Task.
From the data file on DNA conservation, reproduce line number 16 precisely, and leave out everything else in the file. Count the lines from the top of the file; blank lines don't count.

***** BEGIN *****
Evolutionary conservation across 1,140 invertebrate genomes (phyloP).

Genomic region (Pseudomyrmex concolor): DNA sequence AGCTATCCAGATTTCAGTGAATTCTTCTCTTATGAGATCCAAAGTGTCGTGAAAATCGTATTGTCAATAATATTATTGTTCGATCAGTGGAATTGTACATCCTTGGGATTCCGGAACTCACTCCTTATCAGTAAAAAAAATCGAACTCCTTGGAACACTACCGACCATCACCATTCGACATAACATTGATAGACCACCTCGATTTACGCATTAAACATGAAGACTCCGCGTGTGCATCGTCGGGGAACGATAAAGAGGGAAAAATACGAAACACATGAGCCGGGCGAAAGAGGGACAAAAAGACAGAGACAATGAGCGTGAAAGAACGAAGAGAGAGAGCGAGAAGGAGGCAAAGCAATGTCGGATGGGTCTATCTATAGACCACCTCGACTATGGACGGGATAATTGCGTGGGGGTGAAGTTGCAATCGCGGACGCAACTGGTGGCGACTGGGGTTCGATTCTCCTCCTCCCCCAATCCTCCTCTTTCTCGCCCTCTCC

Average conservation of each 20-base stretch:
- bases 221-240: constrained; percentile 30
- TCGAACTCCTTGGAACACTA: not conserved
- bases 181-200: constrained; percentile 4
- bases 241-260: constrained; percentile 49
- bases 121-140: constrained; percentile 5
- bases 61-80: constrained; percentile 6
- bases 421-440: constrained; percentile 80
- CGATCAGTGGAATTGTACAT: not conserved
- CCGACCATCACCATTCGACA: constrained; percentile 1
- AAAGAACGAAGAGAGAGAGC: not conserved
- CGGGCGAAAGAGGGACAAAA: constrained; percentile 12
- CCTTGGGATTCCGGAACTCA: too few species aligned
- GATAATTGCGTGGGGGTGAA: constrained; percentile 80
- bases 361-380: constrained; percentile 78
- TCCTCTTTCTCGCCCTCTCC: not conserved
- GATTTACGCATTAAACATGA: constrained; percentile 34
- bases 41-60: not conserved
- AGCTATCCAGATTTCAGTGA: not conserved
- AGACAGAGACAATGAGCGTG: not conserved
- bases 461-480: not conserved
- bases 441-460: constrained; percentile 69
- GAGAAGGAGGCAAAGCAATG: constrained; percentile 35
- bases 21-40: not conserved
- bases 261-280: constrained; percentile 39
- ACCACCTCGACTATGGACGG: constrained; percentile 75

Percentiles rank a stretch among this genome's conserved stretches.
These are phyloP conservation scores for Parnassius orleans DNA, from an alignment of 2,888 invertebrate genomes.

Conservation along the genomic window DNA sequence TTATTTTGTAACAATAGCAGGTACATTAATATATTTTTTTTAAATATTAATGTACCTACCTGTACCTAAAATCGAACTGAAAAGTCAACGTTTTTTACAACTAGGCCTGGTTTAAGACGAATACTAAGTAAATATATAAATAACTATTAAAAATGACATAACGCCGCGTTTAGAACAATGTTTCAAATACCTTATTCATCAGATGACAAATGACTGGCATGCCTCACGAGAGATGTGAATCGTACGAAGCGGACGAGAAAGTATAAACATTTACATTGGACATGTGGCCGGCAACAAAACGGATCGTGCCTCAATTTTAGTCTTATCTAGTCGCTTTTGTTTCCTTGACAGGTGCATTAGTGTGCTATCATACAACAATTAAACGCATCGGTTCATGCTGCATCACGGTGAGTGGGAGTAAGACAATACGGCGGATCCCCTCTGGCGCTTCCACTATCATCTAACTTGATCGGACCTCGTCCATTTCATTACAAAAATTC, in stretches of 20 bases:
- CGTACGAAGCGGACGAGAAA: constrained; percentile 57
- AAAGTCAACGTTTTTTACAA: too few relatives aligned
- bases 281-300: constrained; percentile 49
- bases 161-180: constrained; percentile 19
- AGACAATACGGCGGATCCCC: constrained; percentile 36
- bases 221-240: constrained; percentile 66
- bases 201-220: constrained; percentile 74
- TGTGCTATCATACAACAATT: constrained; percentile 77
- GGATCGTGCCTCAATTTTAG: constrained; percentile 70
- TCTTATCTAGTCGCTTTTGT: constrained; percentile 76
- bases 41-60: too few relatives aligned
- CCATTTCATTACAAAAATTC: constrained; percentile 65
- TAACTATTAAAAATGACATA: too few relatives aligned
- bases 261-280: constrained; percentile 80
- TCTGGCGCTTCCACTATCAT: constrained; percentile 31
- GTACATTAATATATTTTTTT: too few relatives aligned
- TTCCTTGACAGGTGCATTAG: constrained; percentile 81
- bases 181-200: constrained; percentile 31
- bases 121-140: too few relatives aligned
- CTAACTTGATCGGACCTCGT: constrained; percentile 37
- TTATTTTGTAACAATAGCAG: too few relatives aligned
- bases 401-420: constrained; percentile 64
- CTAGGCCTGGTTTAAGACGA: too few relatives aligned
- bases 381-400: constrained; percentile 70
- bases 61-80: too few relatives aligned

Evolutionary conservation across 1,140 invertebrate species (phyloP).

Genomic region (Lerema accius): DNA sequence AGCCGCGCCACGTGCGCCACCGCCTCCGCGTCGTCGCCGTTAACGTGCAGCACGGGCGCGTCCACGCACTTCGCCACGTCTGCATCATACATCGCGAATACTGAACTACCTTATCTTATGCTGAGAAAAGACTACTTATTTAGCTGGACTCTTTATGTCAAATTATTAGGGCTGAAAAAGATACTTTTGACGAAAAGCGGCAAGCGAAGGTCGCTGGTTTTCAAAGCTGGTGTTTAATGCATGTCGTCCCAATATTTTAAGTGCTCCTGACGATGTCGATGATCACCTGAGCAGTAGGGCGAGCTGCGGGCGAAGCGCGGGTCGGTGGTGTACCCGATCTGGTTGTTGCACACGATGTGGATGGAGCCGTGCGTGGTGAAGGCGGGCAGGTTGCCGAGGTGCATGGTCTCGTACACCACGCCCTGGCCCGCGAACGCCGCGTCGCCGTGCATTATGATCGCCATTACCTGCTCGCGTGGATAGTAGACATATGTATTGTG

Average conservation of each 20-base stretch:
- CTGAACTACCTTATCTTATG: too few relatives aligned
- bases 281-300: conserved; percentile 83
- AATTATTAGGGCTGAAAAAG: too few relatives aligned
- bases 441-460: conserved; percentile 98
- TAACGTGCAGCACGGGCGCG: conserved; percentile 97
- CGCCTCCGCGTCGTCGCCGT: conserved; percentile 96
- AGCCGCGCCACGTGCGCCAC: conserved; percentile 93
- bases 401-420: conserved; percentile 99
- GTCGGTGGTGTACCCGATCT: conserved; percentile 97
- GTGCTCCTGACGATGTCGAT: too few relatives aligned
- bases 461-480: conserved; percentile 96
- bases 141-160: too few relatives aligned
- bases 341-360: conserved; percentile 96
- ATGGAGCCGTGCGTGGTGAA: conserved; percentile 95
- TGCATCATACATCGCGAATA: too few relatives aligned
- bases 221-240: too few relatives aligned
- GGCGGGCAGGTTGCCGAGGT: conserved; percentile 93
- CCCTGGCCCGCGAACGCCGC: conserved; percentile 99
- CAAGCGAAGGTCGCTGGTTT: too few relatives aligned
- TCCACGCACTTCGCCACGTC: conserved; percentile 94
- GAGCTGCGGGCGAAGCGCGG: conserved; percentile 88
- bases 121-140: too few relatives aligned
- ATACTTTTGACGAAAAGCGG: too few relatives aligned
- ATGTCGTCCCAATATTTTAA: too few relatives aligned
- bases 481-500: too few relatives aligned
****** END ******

- GATAATTGCGTGGGGGTGAA: constrained; percentile 80